Intrepid Sea, Air & Space Museum Archives

Robert L. Owens Oral History Edit

Summary

Identifier
OHP 059

Dates

  • October 1, 2014 (Creation)

Extents

  • 25 Sheets (Part)
  • 7 Files (Part)

Agent Links

Subjects

Notes

  • Scope and Contents

    The interview began with Robert Owens stating where he was born and raised and discussing his service in WWII. Owens explained that after boot camp and electrical school, he rode Intrepid from Alameda to Pearl Harbor, where he served aboard the submarine tender USS Bushnell. He then went aboard the USS Tinosa and made seven war patrols. After providing additional information regarding his time aboard Tinosa, Owens stated that he left the service after the war ended and earned a degree in geology from Fresno State College. He then explained his return to the Navy in the naval reserve and being sent to Regulus Missile School. Owens was then sent to a guided missile unit in Port Hueneme, California, where he not only worked with the Regulus Missile, but also applied for a selection process that allowed him to switch from the reserves to regular Navy. Owens continued, explaining that he became the missile officer for the unit, that he was responsible for preparing the missiles that were launched from Point Mugu Naval Air Station, and that this unit helped develop Regulus and trained missile technicians. Owens explained that his next assignment was the USS Grayback, which was under construction. He oversaw the installation of missile equipment and launching equipment, and being the only officer present, also oversaw other aspects of construction, such as engine tests and battery installation. Owens explained that he served as navigator for Grayback’s first patrol before being assigned to SUBPAC, and then Growler, as a prospective executive officer. He therefore discussed the jobs of the executive officer and the commanding officer, as well as becoming the commanding officer of Growler. Owens also explained the process of firing the Regulus Missile, from receiving the message that ordered the launch to the launch itself. He also spoke about the boat’s mission, and how he, and the crew, felt about their mission. The interview then shifted toward parties that were thrown to celebrate officers earning their dolphins. Family life was also discussed, particularly the lives of Navy wives. Owens then outlined the rest of his naval career, which included: returning to COMSUBPAC Staff as the Polaris Targeting Officer, commanding the fast attack boat Sea Leopard, joining CINCLANT as part of the team that would send the go-message to the Polaris boats, serving as the Assistant Chief of Staff for Plans and Operations for SubFlot 6, working in the Pentagon for the Joint Chiefs of Staff, where he was the Submarine Officer attached to the Chairman’s SALT negotiation team, and serving as the 688 Project Officer. Owens then stated that he returned to Sanger, California, where he ran his family’s plumbing business. The interview briefly returned to Growler and three different topics: taking aboard a fishing net’s glass float, removing a problematic torpedo from the sub, and explaining where on the boat the target locations for the missiles were kept. The interview ended with Owens stating what he hopes visitors will take away from seeing Growler and passing along advice to anyone considering the submarine service.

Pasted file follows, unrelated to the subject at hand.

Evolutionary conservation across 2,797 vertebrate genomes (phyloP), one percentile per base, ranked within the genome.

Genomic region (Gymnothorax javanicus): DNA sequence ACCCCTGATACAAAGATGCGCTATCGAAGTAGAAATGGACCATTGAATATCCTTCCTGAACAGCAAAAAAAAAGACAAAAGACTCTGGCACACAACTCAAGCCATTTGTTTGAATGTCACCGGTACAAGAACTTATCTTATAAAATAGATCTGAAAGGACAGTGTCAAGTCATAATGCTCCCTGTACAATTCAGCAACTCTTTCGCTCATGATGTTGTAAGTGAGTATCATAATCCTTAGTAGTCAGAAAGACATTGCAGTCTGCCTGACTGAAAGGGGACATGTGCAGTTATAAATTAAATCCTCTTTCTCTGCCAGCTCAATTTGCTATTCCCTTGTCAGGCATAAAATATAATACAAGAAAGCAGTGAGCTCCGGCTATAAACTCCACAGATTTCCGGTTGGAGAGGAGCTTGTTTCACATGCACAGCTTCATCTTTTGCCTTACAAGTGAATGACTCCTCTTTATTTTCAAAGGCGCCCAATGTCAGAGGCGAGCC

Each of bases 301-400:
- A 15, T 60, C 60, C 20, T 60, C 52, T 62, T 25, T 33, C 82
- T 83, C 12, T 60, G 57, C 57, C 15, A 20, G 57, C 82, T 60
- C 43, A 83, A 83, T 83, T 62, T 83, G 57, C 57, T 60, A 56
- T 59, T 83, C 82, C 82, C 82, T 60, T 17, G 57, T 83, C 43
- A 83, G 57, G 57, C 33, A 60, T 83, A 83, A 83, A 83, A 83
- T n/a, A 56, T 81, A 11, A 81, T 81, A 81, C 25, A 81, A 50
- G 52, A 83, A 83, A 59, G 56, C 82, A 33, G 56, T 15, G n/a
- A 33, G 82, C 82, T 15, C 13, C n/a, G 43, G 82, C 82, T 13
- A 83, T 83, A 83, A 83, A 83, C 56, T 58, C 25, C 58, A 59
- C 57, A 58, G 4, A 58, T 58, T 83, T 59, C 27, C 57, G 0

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Components